I LOVE THIS PHOTO. It was taken recently on the American River in northern California. If you look a minute, it's easy to figure out some of what's going on in it.
The veteran on the right is a retired airline captain who once was a top gun Navy fighter-pilot, flying from aircraft carriers off Vietnam. When he and his generation of heroes came home, theirs was not a warm welcome. In fact it was downright hostile. Many of these veterans nevertheless recovered, got on with their lives---though some did not----became successful at what they did.
However, they never forgot the chilly reception they received when they returned to America as veterans of an unpopular war that was essentially lost in the mainstream media.
Today as a result, some of these men of Vietnam and earlier wars, are making concerted efforts to help many soldiers, especially the physically and emotionally wounded, returning from Iraq and Afghanistan. Their support has taken many forms, like Wounded Warriors Project. It's turning many dreadfully lonely, lost young veterans into men who find fresh opportunities, new skills and interests and experience a fresh sense of camaraderie and mentor relationships with their elder vet brethren.
No one does this better than the man above, along with other Vietnam vets who are still young and active, yet have decades of life experiences after coming home in the 60s and 70s. The veteran above, aside from his other accomplishments, has become a master fly fisherman. He and several groups he works with takes young vets out on rivers and lakes teaching them to cast, fly fish and tie flies. These trips reacquaint them with the healing qualiities in the great outdoors. The young guys love every minute.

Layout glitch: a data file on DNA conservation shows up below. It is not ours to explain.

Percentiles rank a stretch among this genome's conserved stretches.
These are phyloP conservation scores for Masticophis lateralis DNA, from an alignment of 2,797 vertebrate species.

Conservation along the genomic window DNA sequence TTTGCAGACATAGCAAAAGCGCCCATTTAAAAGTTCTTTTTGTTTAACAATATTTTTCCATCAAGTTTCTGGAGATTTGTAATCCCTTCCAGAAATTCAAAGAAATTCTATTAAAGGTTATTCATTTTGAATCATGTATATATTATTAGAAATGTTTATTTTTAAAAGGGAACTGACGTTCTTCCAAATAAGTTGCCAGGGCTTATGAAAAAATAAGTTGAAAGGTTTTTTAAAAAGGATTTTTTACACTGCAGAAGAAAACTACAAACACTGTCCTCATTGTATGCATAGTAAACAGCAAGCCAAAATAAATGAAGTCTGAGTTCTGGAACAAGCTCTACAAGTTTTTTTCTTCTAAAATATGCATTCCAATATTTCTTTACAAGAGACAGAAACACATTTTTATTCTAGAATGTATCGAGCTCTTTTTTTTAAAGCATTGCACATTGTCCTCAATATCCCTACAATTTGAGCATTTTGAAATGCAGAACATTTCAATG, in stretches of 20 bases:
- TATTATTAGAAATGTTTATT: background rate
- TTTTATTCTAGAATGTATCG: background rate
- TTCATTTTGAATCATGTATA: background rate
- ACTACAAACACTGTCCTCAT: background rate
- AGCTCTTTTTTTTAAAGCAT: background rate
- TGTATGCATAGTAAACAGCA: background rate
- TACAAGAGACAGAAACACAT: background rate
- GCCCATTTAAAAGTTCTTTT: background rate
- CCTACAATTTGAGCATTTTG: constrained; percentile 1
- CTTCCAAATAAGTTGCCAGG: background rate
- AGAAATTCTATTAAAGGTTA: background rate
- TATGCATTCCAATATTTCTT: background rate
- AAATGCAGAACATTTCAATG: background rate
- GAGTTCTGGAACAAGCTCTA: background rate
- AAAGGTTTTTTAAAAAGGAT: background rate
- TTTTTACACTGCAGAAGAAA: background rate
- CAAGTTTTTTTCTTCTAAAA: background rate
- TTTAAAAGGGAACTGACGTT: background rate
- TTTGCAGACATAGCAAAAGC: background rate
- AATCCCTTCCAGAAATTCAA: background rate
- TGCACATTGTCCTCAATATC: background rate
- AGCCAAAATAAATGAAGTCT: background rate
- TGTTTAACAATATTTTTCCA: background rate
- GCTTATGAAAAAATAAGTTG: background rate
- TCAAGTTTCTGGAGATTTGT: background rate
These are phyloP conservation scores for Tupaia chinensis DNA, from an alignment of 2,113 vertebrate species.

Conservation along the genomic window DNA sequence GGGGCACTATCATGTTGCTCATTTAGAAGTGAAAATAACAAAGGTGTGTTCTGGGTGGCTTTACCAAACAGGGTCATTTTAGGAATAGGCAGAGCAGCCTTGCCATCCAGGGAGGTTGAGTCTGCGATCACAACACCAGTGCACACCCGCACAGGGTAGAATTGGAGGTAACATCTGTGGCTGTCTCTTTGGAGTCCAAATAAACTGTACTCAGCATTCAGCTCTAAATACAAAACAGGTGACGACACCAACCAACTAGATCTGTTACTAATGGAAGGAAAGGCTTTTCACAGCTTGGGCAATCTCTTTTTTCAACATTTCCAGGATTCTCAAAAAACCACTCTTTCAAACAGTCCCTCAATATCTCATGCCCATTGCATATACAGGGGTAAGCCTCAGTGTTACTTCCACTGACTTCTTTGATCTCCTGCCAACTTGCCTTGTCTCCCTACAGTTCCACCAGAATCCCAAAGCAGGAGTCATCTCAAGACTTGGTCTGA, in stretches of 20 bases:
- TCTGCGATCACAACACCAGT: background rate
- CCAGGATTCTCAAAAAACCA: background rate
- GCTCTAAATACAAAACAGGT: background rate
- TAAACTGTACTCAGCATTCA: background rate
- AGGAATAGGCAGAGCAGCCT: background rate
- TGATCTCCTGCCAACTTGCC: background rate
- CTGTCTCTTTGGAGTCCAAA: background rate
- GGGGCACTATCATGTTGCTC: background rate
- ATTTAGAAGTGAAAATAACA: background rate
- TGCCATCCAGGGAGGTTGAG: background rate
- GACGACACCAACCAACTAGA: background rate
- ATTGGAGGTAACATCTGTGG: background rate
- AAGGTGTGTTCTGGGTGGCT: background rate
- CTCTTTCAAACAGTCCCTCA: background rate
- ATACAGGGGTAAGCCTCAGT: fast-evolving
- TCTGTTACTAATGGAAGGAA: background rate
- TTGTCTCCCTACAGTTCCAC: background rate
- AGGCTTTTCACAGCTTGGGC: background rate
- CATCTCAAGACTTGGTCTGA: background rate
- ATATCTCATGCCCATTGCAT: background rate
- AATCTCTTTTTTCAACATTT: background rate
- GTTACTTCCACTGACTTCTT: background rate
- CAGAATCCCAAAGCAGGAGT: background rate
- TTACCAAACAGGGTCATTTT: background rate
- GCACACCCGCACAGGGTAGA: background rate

Recently, they went to the American River where they fished, camped and did guy-things for three days.
No injury, no false prosthesis, no emotional trauma excludes any young vet from such an event if they want to attend. Getting these kids outdoors, refocusing their pain or hostility or lostness to fishing and hiking has proven extremely beneficial to their healing processes.
I respect men who use their talents, time and resources---and even their past pain and rejections--to help others have an easier time of it, than they did.
And a good time was had by all.
God bless our veterans of all ages. God bless America. And a good man who uses his good influence well is hard to find.....but not last week on the American River.